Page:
• Roger Kastner says:

      Patrick, thank you for the comment and thanks for the Jack Welch quote, had not come across that one before. I don’t think Change Management is about helping teams move from one status quo to another, since change seems to the be the new “constant.” Leaders who can lead people through change will be successful. Thanks for reading!

  3. Pingback: Change Is Good—Introduction « The Slalom Blog

  4. Hi I really need yr help on how to convince peoples as I have a great ambition to success in my career at MLM for a world leading wellness products but when peoples ask for the products details and then I will explain on the product as what they need to know example benefits,price and how to start the bisness then after that no response it just silence when I call or message no respond at all.Just need to ask why it happen like this as I did try my level best to explain all their needs.I do always follow what my coach taught me at all Bisness Presentation it just they mention keep on looking for a new peoples if peoples does not show any respond & interested just leave it but I’m a person who always will try and try never give up is my policy so couls U please teach me one magic words that peoples will always love and will follow me to join and work on together to expand this business through Global.Need your kind assistance to help me out as I need to build and change my life style for my lovely children as I’m a bread winner for my family here ..I’m a single Mum who have a big vission and mission to achieve goal in life.Regards.. From Kamisah

    • Roger Kastner says:

      Thanks for your comment. Without more details it is hard to diagnose exactly what the issues are, however, if you are receiving zero reactions after you deliver your proposal pitch, it could be that there is a disconnect between you are you “selling” and what they are “needing.”

      People buy solutions to their problems, and if you do not understand their problem, you will not be turning a prospect into a buyer.

      In order to understand your customer’s problem, and to demonstrate you care and understand their problem, you have to ask questions and continue to ask questions in order to validate that you have the right solution. Then and only then you can confidently help your customer connect the dots between their problem and your solution.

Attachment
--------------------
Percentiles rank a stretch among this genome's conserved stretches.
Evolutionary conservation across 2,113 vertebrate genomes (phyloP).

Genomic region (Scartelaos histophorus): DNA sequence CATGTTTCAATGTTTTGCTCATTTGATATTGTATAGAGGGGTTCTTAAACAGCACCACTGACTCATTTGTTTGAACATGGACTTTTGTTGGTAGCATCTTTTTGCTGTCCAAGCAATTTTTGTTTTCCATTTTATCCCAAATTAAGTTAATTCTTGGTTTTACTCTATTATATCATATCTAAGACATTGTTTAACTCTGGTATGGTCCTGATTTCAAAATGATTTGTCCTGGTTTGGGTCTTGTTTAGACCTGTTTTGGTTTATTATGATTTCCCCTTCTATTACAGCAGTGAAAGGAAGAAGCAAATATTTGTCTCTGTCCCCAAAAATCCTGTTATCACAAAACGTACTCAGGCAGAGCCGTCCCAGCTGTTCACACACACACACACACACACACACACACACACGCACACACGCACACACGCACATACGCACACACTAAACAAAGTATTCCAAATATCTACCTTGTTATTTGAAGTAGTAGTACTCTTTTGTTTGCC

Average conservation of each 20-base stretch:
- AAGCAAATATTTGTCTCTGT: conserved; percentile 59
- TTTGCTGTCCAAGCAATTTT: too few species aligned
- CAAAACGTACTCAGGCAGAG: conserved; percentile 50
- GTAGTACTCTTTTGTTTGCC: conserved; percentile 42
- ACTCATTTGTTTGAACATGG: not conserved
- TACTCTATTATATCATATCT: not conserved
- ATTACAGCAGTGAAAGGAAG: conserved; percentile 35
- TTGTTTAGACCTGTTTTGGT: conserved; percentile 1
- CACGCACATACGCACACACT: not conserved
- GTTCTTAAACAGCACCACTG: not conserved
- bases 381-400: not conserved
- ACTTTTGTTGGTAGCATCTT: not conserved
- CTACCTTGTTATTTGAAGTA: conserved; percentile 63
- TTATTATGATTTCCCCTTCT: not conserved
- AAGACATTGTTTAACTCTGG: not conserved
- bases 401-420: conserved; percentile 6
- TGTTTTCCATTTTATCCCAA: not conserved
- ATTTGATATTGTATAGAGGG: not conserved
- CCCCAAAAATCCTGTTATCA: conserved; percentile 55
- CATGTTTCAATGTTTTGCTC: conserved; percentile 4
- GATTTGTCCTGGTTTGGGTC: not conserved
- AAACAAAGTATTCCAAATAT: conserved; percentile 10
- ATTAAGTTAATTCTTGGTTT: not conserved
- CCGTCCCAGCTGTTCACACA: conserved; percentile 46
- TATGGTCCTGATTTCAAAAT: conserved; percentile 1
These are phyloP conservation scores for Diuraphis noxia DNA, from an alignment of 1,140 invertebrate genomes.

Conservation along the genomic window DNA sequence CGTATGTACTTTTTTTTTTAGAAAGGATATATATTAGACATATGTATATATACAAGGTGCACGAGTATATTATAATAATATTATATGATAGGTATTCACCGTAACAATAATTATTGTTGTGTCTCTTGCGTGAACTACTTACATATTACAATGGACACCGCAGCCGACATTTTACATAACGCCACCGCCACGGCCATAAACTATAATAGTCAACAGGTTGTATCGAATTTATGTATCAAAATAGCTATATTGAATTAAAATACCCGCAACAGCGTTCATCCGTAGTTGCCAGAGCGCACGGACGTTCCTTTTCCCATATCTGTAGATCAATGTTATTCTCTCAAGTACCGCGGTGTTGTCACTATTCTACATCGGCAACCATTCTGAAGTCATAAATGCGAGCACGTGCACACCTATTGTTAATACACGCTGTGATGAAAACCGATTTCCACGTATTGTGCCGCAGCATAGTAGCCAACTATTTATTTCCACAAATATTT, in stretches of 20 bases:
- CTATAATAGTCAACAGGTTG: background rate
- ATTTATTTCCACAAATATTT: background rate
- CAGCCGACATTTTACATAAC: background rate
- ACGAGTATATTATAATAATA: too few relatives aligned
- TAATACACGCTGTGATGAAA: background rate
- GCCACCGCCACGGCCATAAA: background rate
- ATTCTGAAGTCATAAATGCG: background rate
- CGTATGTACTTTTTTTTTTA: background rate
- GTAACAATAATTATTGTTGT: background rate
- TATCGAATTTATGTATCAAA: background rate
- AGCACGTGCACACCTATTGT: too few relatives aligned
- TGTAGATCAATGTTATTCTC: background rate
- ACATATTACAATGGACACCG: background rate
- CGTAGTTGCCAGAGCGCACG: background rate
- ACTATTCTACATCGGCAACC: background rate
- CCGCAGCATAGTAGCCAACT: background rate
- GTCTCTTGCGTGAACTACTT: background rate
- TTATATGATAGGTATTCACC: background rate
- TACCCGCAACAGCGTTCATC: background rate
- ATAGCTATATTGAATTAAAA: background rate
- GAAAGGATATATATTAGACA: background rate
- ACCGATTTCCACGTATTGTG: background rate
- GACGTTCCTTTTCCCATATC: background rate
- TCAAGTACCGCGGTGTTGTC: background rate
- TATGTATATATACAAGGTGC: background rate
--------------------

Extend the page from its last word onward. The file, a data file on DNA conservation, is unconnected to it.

From a change management perspective, asking questions is key to:
      — understanding the problem, to identifying the impact of the change,
      — helping the individual connect the dots between the vision for the change and what the change means for individual,
      — understanding how the individual feels about the change, and
      — identifying resistance to the change

      Once the change agent has helped leaders ask the right questions and collect the answers, then the leader is better able to engage the individuals in creating the context for change and executing on the right plan, turning change “prospects” into “buyers.”

      Asking questions will help you understand your buyer’s problems, quantify the value of the solution, and inform how you will connect the dots between their problem and your solution. Good luck, it’s clear you have the passion, now it’s time to focus that passion on your customer’s needs by asking most questions.

      Good luck,
      Roger

  5. Pingback: Change is Good: G is for the Golden Rule « The Slalom Blog